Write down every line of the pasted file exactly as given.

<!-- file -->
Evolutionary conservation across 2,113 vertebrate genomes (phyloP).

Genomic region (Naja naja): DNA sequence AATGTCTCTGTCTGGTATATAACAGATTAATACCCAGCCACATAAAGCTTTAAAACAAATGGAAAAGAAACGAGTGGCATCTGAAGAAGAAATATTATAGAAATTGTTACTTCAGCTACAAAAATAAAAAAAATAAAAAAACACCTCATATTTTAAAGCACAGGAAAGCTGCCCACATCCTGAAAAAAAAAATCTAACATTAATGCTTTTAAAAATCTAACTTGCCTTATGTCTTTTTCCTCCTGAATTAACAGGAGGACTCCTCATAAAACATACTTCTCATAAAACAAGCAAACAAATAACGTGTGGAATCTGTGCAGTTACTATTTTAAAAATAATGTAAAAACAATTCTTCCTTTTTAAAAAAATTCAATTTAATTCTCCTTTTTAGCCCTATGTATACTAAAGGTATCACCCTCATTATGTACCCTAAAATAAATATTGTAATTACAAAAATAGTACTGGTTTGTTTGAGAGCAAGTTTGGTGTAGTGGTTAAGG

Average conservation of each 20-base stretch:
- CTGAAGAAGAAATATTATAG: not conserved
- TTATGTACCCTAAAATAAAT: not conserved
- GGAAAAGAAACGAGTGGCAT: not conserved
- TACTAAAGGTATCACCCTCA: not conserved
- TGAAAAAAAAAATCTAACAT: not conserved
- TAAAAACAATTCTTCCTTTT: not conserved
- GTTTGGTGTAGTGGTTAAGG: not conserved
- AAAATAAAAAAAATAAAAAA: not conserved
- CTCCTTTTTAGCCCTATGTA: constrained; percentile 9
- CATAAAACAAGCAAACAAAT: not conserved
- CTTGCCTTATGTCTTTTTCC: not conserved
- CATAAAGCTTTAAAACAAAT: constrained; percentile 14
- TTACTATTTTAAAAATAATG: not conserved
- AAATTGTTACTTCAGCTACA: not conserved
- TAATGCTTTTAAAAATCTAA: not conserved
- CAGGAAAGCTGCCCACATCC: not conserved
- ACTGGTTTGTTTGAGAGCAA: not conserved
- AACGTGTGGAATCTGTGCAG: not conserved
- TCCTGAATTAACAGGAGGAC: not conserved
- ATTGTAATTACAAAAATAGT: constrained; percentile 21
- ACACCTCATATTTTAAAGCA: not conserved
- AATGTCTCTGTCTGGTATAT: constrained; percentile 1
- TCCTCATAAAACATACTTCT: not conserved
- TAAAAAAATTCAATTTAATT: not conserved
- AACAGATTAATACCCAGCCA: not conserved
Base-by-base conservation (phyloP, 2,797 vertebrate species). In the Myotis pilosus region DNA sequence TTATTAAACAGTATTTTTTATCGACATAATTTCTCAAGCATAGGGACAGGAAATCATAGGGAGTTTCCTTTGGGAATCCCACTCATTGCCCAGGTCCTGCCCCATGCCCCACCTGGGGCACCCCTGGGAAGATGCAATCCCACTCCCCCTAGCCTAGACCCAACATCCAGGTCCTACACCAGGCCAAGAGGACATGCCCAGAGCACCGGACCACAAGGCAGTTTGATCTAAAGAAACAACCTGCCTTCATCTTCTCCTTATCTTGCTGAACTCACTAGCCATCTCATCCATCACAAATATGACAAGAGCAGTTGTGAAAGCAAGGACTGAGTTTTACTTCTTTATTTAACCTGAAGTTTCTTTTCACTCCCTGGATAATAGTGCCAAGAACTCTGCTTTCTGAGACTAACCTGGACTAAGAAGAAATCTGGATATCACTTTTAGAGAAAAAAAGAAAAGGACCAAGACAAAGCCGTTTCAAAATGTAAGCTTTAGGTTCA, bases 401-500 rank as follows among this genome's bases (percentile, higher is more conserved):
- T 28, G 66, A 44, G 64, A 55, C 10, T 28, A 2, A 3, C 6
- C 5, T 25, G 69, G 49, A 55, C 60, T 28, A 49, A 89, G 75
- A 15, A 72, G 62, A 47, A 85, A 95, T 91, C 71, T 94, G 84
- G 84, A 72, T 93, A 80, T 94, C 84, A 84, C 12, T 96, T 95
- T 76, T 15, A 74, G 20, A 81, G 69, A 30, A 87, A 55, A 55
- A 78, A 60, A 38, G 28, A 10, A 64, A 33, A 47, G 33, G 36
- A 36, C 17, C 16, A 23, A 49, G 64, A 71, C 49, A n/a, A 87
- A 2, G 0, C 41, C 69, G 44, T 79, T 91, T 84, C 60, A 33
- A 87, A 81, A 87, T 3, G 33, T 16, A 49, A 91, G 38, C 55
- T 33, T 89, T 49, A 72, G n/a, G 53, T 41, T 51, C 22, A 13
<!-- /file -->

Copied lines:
Evolutionary conservation across 2,113 vertebrate genomes (phyloP).

Genomic region (Naja naja): DNA sequence AATGTCTCTGTCTGGTATATAACAGATTAATACCCAGCCACATAAAGCTTTAAAACAAATGGAAAAGAAACGAGTGGCATCTGAAGAAGAAATATTATAGAAATTGTTACTTCAGCTACAAAAATAAAAAAAATAAAAAAACACCTCATATTTTAAAGCACAGGAAAGCTGCCCACATCCTGAAAAAAAAAATCTAACATTAATGCTTTTAAAAATCTAACTTGCCTTATGTCTTTTTCCTCCTGAATTAACAGGAGGACTCCTCATAAAACATACTTCTCATAAAACAAGCAAACAAATAACGTGTGGAATCTGTGCAGTTACTATTTTAAAAATAATGTAAAAACAATTCTTCCTTTTTAAAAAAATTCAATTTAATTCTCCTTTTTAGCCCTATGTATACTAAAGGTATCACCCTCATTATGTACCCTAAAATAAATATTGTAATTACAAAAATAGTACTGGTTTGTTTGAGAGCAAGTTTGGTGTAGTGGTTAAGG

Average conservation of each 20-base stretch:
- CTGAAGAAGAAATATTATAG: not conserved
- TTATGTACCCTAAAATAAAT: not conserved
- GGAAAAGAAACGAGTGGCAT: not conserved
- TACTAAAGGTATCACCCTCA: not conserved
- TGAAAAAAAAAATCTAACAT: not conserved
- TAAAAACAATTCTTCCTTTT: not conserved
- GTTTGGTGTAGTGGTTAAGG: not conserved
- AAAATAAAAAAAATAAAAAA: not conserved
- CTCCTTTTTAGCCCTATGTA: constrained; percentile 9
- CATAAAACAAGCAAACAAAT: not conserved
- CTTGCCTTATGTCTTTTTCC: not conserved
- CATAAAGCTTTAAAACAAAT: constrained; percentile 14
- TTACTATTTTAAAAATAATG: not conserved
- AAATTGTTACTTCAGCTACA: not conserved
- TAATGCTTTTAAAAATCTAA: not conserved
- CAGGAAAGCTGCCCACATCC: not conserved
- ACTGGTTTGTTTGAGAGCAA: not conserved
- AACGTGTGGAATCTGTGCAG: not conserved
- TCCTGAATTAACAGGAGGAC: not conserved
- ATTGTAATTACAAAAATAGT: constrained; percentile 21
- ACACCTCATATTTTAAAGCA: not conserved
- AATGTCTCTGTCTGGTATAT: constrained; percentile 1
- TCCTCATAAAACATACTTCT: not conserved
- TAAAAAAATTCAATTTAATT: not conserved
- AACAGATTAATACCCAGCCA: not conserved
Base-by-base conservation (phyloP, 2,797 vertebrate species). In the Myotis pilosus region DNA sequence TTATTAAACAGTATTTTTTATCGACATAATTTCTCAAGCATAGGGACAGGAAATCATAGGGAGTTTCCTTTGGGAATCCCACTCATTGCCCAGGTCCTGCCCCATGCCCCACCTGGGGCACCCCTGGGAAGATGCAATCCCACTCCCCCTAGCCTAGACCCAACATCCAGGTCCTACACCAGGCCAAGAGGACATGCCCAGAGCACCGGACCACAAGGCAGTTTGATCTAAAGAAACAACCTGCCTTCATCTTCTCCTTATCTTGCTGAACTCACTAGCCATCTCATCCATCACAAATATGACAAGAGCAGTTGTGAAAGCAAGGACTGAGTTTTACTTCTTTATTTAACCTGAAGTTTCTTTTCACTCCCTGGATAATAGTGCCAAGAACTCTGCTTTCTGAGACTAACCTGGACTAAGAAGAAATCTGGATATCACTTTTAGAGAAAAAAAGAAAAGGACCAAGACAAAGCCGTTTCAAAATGTAAGCTTTAGGTTCA, bases 401-500 rank as follows among this genome's bases (percentile, higher is more conserved):
- T 28, G 66, A 44, G 64, A 55, C 10, T 28, A 2, A 3, C 6
- C 5, T 25, G 69, G 49, A 55, C 60, T 28, A 49, A 89, G 75
- A 15, A 72, G 62, A 47, A 85, A 95, T 91, C 71, T 94, G 84
- G 84, A 72, T 93, A 80, T 94, C 84, A 84, C 12, T 96, T 95
- T 76, T 15, A 74, G 20, A 81, G 69, A 30, A 87, A 55, A 55
- A 78, A 60, A 38, G 28, A 10, A 64, A 33, A 47, G 33, G 36
- A 36, C 17, C 16, A 23, A 49, G 64, A 71, C 49, A n/a, A 87
- A 2, G 0, C 41, C 69, G 44, T 79, T 91, T 84, C 60, A 33
- A 87, A 81, A 87, T 3, G 33, T 16, A 49, A 91, G 38, C 55
- T 33, T 89, T 49, A 72, G n/a, G 53, T 41, T 51, C 22, A 13